DENVER – Congresswoman Diana DeGette and Congressman Joe Neguse were picked by House Speaker Nancy Pelosi as two of the nine impeachment managers that would present the case in another impeachment trial for President Donald Trump in the Senate.
Should President Trump be impeached by the House Wednesday and his impeachment head to a Senate trial, it would mean that three of Colorado four Democratic members of the House of Representatives had been impeachment managers at one of Trump’s two separate trials.
Rep. Jason Crow was one of the managers last year when the Senate narrowly decided not to convict Trump and remove him from office. DeGette presided over 11 hours of the previous impeachment proceedings in the House.
“Tonight, I have the solemn privilege of naming the Managers of the impeachment trial of Donald Trump,” Pelosi said in a statement. “It is their constitutional and patriotic duty to present the case for the President’s impeachment and removal. They will do so guided by their great love of country, determination to protect our democracy and loyalty to our oath to the Constitution. Our Managers will honor their duty to defend democracy For The People with great solemnity, prayerfulness and urgency.”
After Vice President Mike Pence rebuffed calls to invoke the 25th Amendment Tuesday, the House is expected to vote Wednesday morning on the lone article of impeachment for Trump, which charges him with “incitement of insurrection” for the riot that left five people dead, including a police officer. A second police officer died by suicide after the events, which Democrats and some Republicans have said were urged by Trump and some of his supporters.
DeGette, Neguse and Crow have all signed on as cosponsors to the impeachment resolution, according to Rep. David Cicilline, D-R.I. The House Judiciary Committee released its report in support of Trump’s impeachment Tuesday.
Rep. Ed Perlmutter, D-Colo., said late last week he was “considering all constitutional options to remove Trump from office.”
Colorado’s Republican members of Congress – Reps. Ken Buck, Doug Lamborn and Lauren Boebert – have all pushed back against impeachment and called for “unity” in the wake of the riots, which Boebert and Lamborn have faced calls to resign over after they opposed the certification of the electoral votes and as Boebert tweeted from the Capitol as it was breached.
Neguse said in a statement that he would vote to impeach Trump and said it was “profoundly clear” that last Wednesday’s events “would not have happened without President Trump’s incitement.”
“The President has betrayed his oath of office, and he is no longer fit to serve. His removal is of the highest urgency. Impeachment is a solemn duty, and one I don’t take lightly. Yet, at our present moment, it is our only option,” Neguse said. “When the House votes to impeach President Trump for inciting insurrection on our nation’s capital, I will vote yes. And it will be my humble honor to serve as an impeachment manager for the Senate trial and finish the work I began the morning of January 6th to defend our constitution.”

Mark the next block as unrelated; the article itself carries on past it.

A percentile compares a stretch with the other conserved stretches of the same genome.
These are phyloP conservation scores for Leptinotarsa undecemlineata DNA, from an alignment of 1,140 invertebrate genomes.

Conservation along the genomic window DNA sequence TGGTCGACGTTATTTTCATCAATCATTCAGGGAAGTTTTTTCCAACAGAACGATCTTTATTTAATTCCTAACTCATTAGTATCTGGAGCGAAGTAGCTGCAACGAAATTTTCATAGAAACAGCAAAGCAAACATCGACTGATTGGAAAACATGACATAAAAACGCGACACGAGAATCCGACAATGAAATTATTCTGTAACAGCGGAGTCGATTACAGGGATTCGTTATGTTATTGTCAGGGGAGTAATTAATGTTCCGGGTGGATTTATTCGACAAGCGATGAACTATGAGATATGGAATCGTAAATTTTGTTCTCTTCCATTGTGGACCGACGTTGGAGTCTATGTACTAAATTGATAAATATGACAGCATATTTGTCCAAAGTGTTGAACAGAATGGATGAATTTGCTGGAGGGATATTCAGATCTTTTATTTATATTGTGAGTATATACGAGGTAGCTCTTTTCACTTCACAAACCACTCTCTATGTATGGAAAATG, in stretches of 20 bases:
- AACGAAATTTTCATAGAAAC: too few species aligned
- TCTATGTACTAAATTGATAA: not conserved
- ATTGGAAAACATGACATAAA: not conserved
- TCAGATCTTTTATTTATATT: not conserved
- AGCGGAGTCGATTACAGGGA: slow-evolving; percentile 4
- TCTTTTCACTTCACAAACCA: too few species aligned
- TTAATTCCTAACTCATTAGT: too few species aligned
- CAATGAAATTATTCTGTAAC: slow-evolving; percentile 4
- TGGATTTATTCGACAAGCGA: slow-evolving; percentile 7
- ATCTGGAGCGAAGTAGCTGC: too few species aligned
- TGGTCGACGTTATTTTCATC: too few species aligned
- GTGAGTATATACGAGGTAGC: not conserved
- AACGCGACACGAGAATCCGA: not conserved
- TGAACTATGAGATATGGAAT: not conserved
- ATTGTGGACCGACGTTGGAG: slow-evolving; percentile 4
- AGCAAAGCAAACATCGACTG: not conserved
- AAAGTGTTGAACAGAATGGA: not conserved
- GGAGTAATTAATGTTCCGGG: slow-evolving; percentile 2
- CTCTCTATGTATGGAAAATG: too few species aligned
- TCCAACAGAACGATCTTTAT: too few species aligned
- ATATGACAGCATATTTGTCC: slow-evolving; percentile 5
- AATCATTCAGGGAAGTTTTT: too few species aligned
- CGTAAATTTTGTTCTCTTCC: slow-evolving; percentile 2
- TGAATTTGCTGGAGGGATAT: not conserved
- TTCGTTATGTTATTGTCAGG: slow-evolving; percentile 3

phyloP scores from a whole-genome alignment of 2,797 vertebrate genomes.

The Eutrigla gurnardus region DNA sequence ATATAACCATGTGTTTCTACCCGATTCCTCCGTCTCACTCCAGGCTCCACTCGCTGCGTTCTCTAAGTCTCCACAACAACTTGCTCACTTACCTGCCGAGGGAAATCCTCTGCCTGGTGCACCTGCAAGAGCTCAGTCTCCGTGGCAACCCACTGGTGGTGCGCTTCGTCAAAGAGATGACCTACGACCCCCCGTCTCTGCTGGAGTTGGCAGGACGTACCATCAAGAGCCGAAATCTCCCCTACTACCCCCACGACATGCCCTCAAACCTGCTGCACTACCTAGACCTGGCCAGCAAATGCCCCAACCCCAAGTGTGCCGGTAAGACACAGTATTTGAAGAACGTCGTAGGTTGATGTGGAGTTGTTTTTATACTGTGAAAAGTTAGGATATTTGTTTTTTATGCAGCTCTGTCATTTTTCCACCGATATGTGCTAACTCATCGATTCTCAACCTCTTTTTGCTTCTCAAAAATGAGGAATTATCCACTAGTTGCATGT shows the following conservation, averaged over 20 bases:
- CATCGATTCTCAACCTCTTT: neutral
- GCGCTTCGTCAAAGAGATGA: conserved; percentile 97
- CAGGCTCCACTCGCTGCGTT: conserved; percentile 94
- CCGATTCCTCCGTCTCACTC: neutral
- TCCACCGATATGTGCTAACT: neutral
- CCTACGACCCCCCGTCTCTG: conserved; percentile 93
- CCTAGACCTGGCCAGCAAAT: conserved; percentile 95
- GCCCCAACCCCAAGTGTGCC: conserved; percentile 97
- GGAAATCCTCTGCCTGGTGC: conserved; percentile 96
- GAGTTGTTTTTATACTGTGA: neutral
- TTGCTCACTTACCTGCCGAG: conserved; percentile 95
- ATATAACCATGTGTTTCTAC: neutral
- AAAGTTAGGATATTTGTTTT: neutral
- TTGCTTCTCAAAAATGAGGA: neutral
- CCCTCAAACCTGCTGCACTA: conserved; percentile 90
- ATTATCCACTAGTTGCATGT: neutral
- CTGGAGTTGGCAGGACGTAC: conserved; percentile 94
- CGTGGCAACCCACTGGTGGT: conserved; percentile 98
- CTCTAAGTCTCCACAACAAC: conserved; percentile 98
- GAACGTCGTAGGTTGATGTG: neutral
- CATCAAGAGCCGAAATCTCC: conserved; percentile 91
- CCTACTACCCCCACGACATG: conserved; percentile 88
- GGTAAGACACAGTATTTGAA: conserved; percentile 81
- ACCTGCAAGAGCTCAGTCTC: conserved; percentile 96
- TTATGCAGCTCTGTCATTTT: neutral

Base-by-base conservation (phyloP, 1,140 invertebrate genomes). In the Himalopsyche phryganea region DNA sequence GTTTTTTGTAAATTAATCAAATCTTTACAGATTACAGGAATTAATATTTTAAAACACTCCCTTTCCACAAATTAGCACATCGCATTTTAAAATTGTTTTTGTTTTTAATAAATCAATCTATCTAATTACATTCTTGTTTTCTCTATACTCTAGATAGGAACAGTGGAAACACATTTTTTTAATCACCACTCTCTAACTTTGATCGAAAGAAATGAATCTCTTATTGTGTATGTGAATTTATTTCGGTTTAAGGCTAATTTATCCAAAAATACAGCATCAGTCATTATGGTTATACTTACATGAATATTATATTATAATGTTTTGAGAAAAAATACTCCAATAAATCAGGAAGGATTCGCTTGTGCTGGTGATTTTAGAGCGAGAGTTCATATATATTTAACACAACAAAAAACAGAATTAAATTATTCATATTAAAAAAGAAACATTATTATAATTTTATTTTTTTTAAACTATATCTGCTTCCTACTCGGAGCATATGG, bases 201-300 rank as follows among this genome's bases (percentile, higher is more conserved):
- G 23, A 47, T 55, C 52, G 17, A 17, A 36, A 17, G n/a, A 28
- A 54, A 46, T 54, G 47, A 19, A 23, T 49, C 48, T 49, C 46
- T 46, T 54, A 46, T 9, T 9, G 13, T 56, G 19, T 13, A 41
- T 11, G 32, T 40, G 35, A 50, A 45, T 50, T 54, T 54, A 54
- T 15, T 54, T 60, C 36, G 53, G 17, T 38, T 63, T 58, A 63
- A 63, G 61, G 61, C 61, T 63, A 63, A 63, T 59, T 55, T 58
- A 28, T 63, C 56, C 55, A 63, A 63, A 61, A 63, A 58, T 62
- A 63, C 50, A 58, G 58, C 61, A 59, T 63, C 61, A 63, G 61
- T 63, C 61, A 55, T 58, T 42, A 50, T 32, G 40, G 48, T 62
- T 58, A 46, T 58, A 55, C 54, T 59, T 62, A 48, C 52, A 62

DeGette said she was honored to have been chosen by Pelosi.
“I am honored that Speaker Pelosi has asked me to serve as an impeachment manager and help defend our Democracy during this critical moment in our nation’s history,” she said in a statement. “There is no doubt that through his actions in recent weeks, President Trump is now one of the single greatest threats to the safety and security of our nation. It’s important, for the sake of our Democracy and the future health of our nation, that he be held fully responsible for his crimes. He should be removed from office immediately and I look forward to doing my part to ensure that happens as soon as possible.”
Even if Trump is again impeached – which is becoming more likely after several Republican House members said Tuesday they would support such a move – the Senate is in recess until Jan. 19, so a trial would likely not begin until after Trump is out of office on Jan. 20. Sen. Michael Bennet, D-Colo., told Denver7 Friday he supported impeachment if other tactics failed and said the Senate was discussing whether or not the constitution allowed for Trump to be convicted in the Senate after he is out of office. Sen. John Hickenlooper has said he supported “any option” to remove Trump from office.
According to the Washington Post and New York Times, Senate Majority Leader Mitch McConnell has told others he believes Trump probably committed impeachable offenses but hasn’t decided how he might vote in a potential trial. And a former appeals court judge wrote in the Washington Post Tuesday that he believes a Senate trial after Jan. 20 would be unconstitutional.
Denver7 plans to carry Wednesday’s impeachment proceedings live on our website, Roku, Apple TV, Amazon Fire and Android TV streaming apps starting at 7 a.m. MT.